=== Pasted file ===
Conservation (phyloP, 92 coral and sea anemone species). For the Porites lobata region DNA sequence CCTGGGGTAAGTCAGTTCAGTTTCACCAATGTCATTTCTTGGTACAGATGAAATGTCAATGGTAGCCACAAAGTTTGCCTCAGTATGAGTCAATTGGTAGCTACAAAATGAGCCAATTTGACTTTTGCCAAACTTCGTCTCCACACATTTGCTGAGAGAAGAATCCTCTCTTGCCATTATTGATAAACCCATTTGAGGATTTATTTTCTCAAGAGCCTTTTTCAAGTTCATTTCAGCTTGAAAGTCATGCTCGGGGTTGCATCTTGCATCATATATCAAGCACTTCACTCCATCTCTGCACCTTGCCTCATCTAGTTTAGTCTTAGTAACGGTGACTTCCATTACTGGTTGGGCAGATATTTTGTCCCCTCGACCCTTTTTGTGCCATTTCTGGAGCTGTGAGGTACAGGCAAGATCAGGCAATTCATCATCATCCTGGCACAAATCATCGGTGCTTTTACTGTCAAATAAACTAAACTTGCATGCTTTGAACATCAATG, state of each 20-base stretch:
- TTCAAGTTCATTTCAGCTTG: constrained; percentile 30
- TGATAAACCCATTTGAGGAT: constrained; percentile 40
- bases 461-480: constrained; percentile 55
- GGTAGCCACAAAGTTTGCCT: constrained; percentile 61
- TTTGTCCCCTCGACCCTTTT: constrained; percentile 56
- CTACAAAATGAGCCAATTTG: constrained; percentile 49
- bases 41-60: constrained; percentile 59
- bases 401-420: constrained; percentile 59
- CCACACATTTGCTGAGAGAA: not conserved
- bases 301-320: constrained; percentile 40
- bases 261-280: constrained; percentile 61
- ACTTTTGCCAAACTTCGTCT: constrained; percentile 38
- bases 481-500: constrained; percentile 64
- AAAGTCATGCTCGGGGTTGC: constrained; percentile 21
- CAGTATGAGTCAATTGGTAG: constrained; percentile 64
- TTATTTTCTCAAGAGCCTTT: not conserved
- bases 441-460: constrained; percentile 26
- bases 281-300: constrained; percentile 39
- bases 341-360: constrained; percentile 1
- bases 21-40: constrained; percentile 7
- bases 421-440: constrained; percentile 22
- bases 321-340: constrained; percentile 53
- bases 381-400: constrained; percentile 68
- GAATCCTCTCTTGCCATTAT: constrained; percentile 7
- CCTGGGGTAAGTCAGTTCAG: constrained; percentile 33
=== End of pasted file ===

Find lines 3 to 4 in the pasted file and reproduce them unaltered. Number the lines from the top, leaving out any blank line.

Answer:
- TGATAAACCCATTTGAGGAT: constrained; percentile 40
- bases 461-480: constrained; percentile 55